Further the difference between the glove box and under the seat is that you have ONE specific location where it can be. If, you as an LEO, don't see a difference then maybe we should suggest that we should be able to hide a loaded gun ANYWHERE in the car.


    Oh, and passengers are already exempt. The current limitations on hiding a gun in a car only apply to the driver anyway, whether it is accessable to a passenger is not addressed just as long as it isn't accessable to the driver.
    No lock... no storage. Duh!

    Please provide a cite for this exemption you speak of regarding passengers.

    If I stop a car and the passenger places a gun under his seat.. he is going to be charged if having a concealed weapon unless he has a CC permit.

    The unofficial rule is.... the owner of the property is the person sitting above it or closest to it.
    I looked and it seems they have reworded the language. It use to address access by the driver, but today it simply mentions person. So I suppose this no longer applies, but I suspect a good defense could be made particularly when the driver can prove the gun belonged to him and if the passenger disavows all knowledge of the gun being there.

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    LEO 229 wrote:
    Scout wrote:
    Oh, and passengers are already exempt. The current limitations on hiding a gun in a car only apply to the driver anyway, whether it is accessable to a passenger is not addressed just as long as it isn't accessable to the driver.
    No lock... no storage. Duh!

    Please provide a cite for this exemption you speak of regarding passengers.

    If I stop a car and the passenger places a gun under his seat.. he is going to be charged if having a concealed weapon unless he has a CC permit.

    The unofficial rule is.... the owner of the property is the person sitting above it or closest to it.
    Are you saying that if I am driving my car with a gun concealed in in the glovebox (I have a CHP) but my wife is riding in the passenger seat (she does not have a CHP... yet) that you could arrest her for possessing a concealed weapon?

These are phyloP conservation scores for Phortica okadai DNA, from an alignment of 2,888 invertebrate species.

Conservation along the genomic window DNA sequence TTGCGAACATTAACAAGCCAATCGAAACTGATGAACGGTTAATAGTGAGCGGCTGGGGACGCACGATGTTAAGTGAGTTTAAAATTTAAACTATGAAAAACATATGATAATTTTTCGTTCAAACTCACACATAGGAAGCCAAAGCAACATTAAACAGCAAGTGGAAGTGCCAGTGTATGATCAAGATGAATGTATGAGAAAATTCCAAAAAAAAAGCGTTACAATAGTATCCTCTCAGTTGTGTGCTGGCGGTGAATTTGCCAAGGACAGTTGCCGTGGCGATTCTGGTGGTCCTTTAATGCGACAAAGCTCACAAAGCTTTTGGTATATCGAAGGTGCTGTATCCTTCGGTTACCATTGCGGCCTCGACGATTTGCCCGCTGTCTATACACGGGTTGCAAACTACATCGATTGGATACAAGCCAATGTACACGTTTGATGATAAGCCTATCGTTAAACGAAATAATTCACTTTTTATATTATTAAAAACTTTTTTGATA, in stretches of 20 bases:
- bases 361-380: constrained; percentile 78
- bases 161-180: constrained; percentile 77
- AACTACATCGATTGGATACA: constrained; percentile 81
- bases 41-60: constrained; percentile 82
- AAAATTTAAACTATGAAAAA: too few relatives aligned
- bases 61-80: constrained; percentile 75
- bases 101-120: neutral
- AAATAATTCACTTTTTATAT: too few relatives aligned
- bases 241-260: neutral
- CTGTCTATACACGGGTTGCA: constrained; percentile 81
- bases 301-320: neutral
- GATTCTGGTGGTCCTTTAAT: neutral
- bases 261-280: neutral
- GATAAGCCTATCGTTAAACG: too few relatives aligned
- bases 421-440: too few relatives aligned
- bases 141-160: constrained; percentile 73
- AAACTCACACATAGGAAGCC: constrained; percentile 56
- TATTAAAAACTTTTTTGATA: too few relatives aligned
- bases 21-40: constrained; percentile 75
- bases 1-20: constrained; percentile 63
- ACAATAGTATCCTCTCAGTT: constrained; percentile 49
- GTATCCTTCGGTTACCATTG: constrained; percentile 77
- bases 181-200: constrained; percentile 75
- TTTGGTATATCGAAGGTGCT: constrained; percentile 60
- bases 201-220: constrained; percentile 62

http://www.virginia1774.org/Page1.html#ConcealedWeapon

    Constructive Possession of Concealed Firearm
    "To support a conviction based upon constructive possession, "the Commonwealth must point to evidence of acts, statements, or conduct of the accused or other facts or circumstances which tend to show that the defendant was aware of both the presence and character of the substance and that it was subject to his dominion and control." Powers v. Commonwealth, 227 Va. 474, 476, 316 S.E.2d 739, 740 (1984). Possession "need not always be exclusive. The defendant may share it with one or more." Josephs v. Commonwealth, 10 Va. App. 87, 89, 390 S.E.2d 491, 497 (1990) (en banc). However, mere proximity to a controlled item, such as a gun or narcotics, is not legally sufficient by itself to establish dominion and control. Wright v. Commonwealth, 217 Va. 669, 670, 232 S.E.2d 733, 734 (1977); Fogg v. Commonwealth, 216 Va. 394, 395, 219 S.E.2d 672, 673 (1975)...Thus, the evidence proved only that appellant was an occupant of a vehicle and in close proximity to the hidden revolver. This circumstantial evidence is legally insufficient to prove possession. See Powers, 227 Va. at 476, 316 S.E.2d at 740; Hancock, 21 Va. App. at 472, 465 S.E.2d at 141-42; see also Myers v. Commonwealth, 43 Va. App. 113, 121-23, 596 S.E.2d 536, 540 (2004) (applying Hancock to reverse conviction for passenger's constructive possession of firearm secreted on passenger's floorboard inside blanket)."



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    longwatch wrote:
    LEO 229 wrote:
    The unofficial rule is.... the owner of the property is the person sitting above it or closest to it.
    Cite please. Is this police practice or common law or something else?
    Case law. See cases regardingConstructive Possession

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    LEO 229 wrote:
    Are you saying you want people to be able to hide their gun in the glove box while thevehicle is occupied?

    This of course would be easily accessible and concealed from view during a traffic stop.

    I have no problem locking up a gun in the glove box just prior to exiting the vehicle.